The Magazine of The Evangelical Lutheran Church in America


Seeing through others' eyes

Ever wondered during a Bible study what someone in a different culture or set of circumstances might see in a text that you don't? A three-year research study chronicled the experience of 120 groups in 22 countries, from Quakers in Bolivia to Presbyterians in South Korea, as they read the story from John 4 of Jesus' encounter with a Samaritan woman.

Each group studied the text and exchanged their report with another team from a different background. Finally they had conversations within their group and with their partner team. One group from the Netherlands said, "You discover new, unsuspected sides of the story, and you discover the essence together."

"Our experience has opened new ways of interpreting the text and learning to see the text differently," said Sam Peedikayil Mathew of Gurukul Lutheran Theological College and Research Institute in Chennai, India, where people were paired with a Netherlands' group. "It has challenged some aspects of our thinking and way of life and called for more openness to the text and to others.... The readings of both groups have shown that the culture of the interpreter determines the main lines of interpretation of the biblical text."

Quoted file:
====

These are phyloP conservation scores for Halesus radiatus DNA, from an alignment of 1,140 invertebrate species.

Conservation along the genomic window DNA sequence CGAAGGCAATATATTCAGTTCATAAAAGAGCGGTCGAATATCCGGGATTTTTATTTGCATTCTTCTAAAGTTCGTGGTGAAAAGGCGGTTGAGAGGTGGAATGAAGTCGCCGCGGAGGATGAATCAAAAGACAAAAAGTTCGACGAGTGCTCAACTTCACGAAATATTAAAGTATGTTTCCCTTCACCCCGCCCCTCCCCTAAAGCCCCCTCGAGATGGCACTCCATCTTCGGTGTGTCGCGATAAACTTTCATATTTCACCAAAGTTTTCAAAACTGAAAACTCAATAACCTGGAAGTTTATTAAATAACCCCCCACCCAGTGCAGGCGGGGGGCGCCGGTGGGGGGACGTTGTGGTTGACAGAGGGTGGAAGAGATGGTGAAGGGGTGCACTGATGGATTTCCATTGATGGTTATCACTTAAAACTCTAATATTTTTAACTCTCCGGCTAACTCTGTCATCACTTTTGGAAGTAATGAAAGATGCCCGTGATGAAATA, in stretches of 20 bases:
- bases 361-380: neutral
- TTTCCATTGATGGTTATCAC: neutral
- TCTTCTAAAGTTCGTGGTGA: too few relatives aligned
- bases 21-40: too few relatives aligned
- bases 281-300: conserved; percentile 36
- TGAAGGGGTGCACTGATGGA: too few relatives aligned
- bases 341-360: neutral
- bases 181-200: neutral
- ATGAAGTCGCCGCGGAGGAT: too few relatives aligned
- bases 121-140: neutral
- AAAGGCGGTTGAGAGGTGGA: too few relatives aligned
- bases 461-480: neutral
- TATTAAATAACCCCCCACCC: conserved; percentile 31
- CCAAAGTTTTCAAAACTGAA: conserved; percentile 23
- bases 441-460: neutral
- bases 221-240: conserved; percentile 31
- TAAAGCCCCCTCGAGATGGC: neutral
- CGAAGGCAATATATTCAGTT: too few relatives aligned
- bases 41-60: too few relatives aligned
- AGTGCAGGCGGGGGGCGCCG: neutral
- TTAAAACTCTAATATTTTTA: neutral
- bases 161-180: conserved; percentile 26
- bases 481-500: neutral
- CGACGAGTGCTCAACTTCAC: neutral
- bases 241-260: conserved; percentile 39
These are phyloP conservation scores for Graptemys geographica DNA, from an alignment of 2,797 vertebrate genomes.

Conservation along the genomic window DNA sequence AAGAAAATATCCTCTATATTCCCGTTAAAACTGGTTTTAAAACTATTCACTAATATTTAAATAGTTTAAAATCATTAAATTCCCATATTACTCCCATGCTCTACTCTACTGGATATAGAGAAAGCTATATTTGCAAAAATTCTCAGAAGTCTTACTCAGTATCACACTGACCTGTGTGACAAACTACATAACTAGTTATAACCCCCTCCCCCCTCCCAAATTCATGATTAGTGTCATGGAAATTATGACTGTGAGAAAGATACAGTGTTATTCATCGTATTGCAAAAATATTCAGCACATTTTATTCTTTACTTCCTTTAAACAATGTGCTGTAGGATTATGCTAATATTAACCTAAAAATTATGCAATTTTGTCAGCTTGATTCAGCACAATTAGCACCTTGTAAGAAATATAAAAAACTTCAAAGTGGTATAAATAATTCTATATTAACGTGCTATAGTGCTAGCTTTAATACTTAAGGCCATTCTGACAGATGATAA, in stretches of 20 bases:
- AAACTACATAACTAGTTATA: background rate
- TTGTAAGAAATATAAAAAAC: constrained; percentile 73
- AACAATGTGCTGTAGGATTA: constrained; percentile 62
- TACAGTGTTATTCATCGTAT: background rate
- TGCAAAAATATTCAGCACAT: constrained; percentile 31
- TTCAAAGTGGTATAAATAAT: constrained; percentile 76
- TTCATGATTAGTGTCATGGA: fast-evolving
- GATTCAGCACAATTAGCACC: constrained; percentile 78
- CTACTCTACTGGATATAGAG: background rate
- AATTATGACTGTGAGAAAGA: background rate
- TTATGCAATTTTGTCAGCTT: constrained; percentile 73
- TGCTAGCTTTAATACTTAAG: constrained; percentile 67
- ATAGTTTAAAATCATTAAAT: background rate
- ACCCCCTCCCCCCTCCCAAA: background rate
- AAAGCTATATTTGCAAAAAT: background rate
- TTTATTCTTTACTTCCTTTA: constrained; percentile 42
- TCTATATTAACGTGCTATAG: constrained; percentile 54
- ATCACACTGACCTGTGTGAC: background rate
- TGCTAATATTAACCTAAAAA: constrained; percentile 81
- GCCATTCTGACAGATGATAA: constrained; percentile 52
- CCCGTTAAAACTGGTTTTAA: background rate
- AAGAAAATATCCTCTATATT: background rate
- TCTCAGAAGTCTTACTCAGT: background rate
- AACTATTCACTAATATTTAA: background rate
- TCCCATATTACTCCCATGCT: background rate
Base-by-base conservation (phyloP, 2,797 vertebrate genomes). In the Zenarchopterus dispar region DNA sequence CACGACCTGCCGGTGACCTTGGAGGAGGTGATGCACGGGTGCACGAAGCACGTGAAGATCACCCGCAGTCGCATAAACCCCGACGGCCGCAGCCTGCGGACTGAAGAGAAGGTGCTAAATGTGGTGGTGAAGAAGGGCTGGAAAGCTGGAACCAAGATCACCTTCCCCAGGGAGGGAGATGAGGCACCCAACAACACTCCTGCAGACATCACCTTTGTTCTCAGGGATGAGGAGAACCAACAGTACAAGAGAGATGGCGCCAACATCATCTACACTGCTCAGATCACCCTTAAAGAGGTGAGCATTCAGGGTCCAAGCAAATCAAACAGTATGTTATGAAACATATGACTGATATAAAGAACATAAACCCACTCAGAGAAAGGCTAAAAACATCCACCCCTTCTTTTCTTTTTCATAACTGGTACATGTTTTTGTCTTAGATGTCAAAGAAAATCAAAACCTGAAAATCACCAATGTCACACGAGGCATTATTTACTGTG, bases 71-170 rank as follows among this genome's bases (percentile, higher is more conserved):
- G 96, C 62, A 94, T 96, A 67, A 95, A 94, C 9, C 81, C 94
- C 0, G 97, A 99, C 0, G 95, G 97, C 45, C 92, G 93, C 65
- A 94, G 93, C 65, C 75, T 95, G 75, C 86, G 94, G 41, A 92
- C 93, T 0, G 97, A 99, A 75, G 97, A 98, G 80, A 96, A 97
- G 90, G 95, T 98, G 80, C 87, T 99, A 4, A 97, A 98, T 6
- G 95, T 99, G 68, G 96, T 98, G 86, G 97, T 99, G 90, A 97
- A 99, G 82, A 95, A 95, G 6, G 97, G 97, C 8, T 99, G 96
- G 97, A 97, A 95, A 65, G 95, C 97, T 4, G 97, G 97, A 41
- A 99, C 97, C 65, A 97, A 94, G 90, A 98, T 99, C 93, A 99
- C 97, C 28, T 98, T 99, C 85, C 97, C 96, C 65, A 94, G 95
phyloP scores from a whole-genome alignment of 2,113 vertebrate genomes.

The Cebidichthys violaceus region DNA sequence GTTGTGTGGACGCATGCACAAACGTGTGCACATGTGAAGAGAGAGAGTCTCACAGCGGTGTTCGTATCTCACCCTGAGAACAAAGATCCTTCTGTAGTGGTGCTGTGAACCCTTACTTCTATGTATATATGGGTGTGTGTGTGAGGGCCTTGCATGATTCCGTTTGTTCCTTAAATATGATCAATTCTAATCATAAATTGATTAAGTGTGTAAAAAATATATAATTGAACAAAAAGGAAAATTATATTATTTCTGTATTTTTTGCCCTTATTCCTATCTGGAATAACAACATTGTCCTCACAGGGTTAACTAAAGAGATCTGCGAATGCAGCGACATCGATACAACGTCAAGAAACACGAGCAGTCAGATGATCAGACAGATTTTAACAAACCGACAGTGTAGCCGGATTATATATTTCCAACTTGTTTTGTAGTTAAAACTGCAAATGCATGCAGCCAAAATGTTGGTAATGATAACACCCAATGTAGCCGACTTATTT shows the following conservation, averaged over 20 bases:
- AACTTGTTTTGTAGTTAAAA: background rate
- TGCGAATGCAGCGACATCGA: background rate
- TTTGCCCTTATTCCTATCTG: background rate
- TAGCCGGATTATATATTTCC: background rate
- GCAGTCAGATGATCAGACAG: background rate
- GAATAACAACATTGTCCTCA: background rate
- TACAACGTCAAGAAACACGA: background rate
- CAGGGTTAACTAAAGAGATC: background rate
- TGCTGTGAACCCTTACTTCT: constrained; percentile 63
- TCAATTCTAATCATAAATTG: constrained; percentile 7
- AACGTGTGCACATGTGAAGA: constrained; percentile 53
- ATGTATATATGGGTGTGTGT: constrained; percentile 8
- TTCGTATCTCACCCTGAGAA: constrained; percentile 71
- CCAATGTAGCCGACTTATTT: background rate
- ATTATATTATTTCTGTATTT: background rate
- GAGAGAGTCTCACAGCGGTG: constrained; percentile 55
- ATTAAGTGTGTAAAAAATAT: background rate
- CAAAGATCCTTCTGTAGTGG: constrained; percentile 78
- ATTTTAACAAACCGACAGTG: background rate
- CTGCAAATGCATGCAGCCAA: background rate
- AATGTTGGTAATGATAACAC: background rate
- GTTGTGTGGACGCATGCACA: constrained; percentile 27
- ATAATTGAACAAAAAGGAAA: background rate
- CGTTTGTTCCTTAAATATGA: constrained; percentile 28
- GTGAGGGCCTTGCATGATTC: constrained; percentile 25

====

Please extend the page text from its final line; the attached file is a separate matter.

The study resulted in Through the Eyes of Another, published by the Institute of Mennonite Studies, Elkhart, Ind., and The Free University, Amsterdam (ISBN 0-936273-36-4 at www.ambs.edu/IMS or 574-296-6239). The book reflects not only the excitement of lessons learned but also the "shocks, surprises, disappointments, misunderstandings and disagreements" that emerged.


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